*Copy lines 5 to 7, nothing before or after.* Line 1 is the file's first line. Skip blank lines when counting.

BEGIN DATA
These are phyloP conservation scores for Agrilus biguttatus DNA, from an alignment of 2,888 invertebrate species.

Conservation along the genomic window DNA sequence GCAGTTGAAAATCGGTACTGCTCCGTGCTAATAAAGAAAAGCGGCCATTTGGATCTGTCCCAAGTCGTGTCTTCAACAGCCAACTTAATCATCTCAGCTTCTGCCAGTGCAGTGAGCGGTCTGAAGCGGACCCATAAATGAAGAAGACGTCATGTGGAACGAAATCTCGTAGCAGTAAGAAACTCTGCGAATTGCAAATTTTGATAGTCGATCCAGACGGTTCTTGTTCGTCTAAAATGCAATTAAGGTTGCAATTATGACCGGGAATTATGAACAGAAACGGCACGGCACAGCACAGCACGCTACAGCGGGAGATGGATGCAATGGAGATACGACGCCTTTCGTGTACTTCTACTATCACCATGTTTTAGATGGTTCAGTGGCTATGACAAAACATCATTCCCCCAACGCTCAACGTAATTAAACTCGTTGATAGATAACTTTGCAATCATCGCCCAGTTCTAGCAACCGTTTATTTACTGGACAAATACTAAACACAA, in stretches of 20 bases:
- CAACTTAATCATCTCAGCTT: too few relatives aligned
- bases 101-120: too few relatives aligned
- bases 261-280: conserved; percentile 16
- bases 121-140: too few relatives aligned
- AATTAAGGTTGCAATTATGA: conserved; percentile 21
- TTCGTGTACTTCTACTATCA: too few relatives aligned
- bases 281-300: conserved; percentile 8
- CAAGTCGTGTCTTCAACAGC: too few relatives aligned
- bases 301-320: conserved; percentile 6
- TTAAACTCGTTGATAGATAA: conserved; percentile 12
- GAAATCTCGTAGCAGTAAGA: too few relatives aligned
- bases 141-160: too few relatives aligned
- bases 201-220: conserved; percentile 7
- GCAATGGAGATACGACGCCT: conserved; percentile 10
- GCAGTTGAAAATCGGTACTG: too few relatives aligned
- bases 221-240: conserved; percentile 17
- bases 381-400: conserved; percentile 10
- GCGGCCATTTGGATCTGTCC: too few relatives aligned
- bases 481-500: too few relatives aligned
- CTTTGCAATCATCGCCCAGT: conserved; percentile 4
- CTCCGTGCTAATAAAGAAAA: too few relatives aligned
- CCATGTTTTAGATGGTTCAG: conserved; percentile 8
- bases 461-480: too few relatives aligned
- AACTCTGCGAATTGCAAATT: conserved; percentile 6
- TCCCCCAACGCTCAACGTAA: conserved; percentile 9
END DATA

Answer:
- bases 261-280: conserved; percentile 16
- bases 121-140: too few relatives aligned
- AATTAAGGTTGCAATTATGA: conserved; percentile 21